1. The person whose values don’t match up with yours
At first you will assume that this person is confused, so you’ll try a couple of times to explain your viewpoint to this person. You will be met with blank stares and a swift change of topic. You’ll try again.
This person will stump you. They will stump you by their complete inability to see where you are coming from. They will stump you because they are a contrast to your way of thought. They will stump you because you do not understand them and they will stump you because you have never so badly desired the approval of someone so different from yourself.
You will become convinced that if you can just yell a little louder, preach a little better or explain a little more thoroughly, this person will finally take your viewpoint and praise it.
(It is very likely that this person will be your parent.)
From this person you will learn that the values of others are often unchangeable. That you can scream at someone until your voice goes numb and they will still never hear you. So you’ll hopefully learn to listen instead. You will learn to compare. You will learn to examine your own stance through the incredibly relevant stances of others.
From this person you will learn to receive a kind of love you couldn’t recognize at first. You’ll learn the value of that love. And you may even learn to give it back.
2. The person who changes too much
This person starts out exactly where you are and that’s the problem. This person is your best friend, your confidant, the steady face you turn to through all of life’s peaks and valleys.
Except one day, this person will began to change. It will be subtle and slow until it isn’t. One day you will wake up and this person will be as far away as you could possibly imagine and you’ll have no idea how to get them to come back.
From this person you’ll learn all those horrible cliché things about letting the people we love go. You’ll learn to appreciate someone else’s happiness while still being kind of lost on your own. You’ll learn that the past can’t be brought back to life. You’ll learn that the changes we make come with costs and sometimes it’s other people who pay them. It will be a lesson in evaluating the consequences of your own evolution and growth.
3. The person who sees no error in their ways
To you, this person will look like a cry for help.
To this person, you will look like an utter menace.
You’ll be drawn to them based on your differences, but convinced that similarities exist. They’ll be from the wrong side of the proverbial tracks but you’ll see the bright spots on their horizon. You’ll have a vision they don’t have for themselves. You’ll be convinced that you can get them there someday.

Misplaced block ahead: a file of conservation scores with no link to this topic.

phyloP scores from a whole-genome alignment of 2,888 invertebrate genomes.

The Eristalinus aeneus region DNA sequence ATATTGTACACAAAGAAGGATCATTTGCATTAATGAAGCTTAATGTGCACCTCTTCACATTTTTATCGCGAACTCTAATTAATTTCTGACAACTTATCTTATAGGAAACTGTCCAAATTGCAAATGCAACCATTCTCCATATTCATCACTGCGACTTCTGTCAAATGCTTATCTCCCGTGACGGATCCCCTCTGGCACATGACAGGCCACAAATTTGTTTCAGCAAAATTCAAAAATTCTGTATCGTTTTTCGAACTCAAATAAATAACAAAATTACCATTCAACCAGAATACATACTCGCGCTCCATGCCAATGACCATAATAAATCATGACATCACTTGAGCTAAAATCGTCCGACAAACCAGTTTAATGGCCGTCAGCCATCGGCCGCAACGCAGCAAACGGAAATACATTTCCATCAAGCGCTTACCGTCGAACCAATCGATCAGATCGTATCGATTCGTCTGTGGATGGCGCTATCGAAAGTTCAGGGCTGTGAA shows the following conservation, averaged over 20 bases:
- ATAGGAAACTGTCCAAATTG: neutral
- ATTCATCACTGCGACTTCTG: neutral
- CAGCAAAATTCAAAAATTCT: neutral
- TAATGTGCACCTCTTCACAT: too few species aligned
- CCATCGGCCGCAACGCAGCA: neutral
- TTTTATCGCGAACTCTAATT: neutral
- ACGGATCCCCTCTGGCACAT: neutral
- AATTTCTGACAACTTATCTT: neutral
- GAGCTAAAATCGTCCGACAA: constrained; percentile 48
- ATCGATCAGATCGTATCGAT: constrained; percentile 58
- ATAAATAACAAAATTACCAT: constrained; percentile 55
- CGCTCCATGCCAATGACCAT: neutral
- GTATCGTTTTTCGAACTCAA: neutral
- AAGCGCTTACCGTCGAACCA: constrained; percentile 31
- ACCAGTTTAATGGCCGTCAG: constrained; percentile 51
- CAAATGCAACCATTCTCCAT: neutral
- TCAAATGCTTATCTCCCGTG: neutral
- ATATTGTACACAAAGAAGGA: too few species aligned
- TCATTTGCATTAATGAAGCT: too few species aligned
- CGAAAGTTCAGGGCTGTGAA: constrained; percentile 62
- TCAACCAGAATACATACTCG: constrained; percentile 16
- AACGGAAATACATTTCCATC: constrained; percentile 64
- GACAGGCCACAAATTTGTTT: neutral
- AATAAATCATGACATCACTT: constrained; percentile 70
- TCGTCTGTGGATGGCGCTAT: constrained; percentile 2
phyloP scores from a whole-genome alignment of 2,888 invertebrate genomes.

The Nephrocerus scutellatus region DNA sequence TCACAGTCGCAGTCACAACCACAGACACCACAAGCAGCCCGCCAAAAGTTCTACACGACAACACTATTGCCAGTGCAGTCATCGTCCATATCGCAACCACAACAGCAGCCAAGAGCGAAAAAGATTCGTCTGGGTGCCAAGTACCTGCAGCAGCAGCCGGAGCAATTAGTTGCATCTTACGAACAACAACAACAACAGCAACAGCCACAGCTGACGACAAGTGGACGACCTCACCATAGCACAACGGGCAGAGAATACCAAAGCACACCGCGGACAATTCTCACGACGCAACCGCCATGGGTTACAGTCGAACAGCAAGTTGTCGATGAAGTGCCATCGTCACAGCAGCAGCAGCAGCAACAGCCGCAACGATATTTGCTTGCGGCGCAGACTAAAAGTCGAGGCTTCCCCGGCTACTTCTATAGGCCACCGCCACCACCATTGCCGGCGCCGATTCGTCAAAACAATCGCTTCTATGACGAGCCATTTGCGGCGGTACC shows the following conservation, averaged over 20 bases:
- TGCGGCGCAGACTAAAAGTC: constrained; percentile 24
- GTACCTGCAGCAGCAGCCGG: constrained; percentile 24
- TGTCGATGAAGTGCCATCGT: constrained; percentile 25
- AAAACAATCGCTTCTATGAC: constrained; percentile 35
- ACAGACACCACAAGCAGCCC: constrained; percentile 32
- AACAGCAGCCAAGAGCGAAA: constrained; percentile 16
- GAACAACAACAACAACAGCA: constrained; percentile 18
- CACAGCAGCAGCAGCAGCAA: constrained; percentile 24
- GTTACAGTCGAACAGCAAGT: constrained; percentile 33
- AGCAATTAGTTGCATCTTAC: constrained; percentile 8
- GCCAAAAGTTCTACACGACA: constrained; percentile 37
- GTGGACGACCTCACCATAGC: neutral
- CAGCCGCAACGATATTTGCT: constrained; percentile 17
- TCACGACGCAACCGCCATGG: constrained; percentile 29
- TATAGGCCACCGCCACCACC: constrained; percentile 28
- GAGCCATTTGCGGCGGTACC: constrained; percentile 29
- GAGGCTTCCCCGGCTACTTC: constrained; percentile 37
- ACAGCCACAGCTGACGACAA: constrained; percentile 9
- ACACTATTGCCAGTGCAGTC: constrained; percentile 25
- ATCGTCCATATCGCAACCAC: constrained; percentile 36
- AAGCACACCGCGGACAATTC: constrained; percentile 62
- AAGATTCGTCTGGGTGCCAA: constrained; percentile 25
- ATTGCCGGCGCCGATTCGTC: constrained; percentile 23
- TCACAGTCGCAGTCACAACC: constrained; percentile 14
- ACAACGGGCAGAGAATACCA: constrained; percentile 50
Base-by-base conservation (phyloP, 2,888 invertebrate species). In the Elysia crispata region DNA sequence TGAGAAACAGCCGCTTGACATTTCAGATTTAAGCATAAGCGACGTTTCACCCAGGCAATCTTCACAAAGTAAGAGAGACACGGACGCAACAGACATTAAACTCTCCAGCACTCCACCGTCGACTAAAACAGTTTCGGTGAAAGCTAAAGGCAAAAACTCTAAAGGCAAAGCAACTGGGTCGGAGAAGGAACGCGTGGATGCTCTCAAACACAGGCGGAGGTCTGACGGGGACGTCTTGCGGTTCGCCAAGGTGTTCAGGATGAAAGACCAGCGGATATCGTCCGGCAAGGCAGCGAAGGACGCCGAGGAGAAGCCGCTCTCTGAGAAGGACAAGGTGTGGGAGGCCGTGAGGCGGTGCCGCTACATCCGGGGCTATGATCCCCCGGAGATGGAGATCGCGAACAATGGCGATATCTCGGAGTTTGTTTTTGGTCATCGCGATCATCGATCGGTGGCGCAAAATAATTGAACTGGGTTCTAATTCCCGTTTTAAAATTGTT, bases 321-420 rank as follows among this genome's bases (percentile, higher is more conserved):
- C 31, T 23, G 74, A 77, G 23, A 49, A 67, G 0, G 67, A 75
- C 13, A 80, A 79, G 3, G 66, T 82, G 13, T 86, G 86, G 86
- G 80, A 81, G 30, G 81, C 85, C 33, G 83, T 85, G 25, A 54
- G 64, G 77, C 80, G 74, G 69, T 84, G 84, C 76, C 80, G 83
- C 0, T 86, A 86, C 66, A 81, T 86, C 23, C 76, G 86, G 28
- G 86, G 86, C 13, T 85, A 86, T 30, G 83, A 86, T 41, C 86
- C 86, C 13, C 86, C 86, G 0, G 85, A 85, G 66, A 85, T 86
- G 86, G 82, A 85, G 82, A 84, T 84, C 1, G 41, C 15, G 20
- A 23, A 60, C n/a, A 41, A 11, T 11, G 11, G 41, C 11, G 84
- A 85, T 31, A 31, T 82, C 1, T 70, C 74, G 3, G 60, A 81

This person will treat you like shit. They will reject your suggestions and scoff at your advances. They will see no error in the way they are living. It will be a long, exhaustive process of learning to give up on this person. Eventually you will accept that the bright, shining future you see in them won’t come to fruition.
I hate to break it to you, but this person will most likely end up okay, even without your help. Years from now you’ll see them getting engaged or glowing over the birth of their first child in a Facebook photo. You will wonder relentlessly how this change came about. You will curse yourself for not being able to instill it.
It will be an even longer time before you realize that no change was made at all. This person will teach you that flaws exist mostly in the eye of the beholder. You weren’t the beholder of better things for this. And that’s okay. You’ll learn that there is no wrong side of the tracks. This person will teach you about improper fits.
4. The person who intends to change but doesn’t
This person is the beginning of an incredibly exhaustive process. They will have all the skills, all the abilities and all the intention to make a change in their lives, and they’ll enthusiastically intend to make it. They’ll try as hard as they know how to try. They’ll do all that they can think of to alter their behavior.
And yet they will slip up.
The first few times, you’ll forgive them. After all, they will beg for forgiveness. They will cry and repent their mistakes. They will seek out more help and they will show you the plans they have created. Except that change somehow never follows. They are their own final frontier and it’s one that they cannot seem to cross.
You will learn from this person that intention means nothing. That well wishing means nothing. That sometimes, even love and regret and the very real threat of loss do not mean enough to bring about change. That some people could spend their entire life trying to love you right and still do it wrong. Most likely, this person will teach you the hardest lesson imaginable about walking away.
It’s a fortunate truth that you’ll spend most of your life trying to change yourself. This is neither unnatural nor unproductive by nature. The harder we try to change ourselves, the stronger a particular pattern emerges within the things that we cannot alter. Whatever it is that we cannot get rid of, we might as well grow from.
And it’s up to you to figure out what lessons you’ll end up teaching yourself.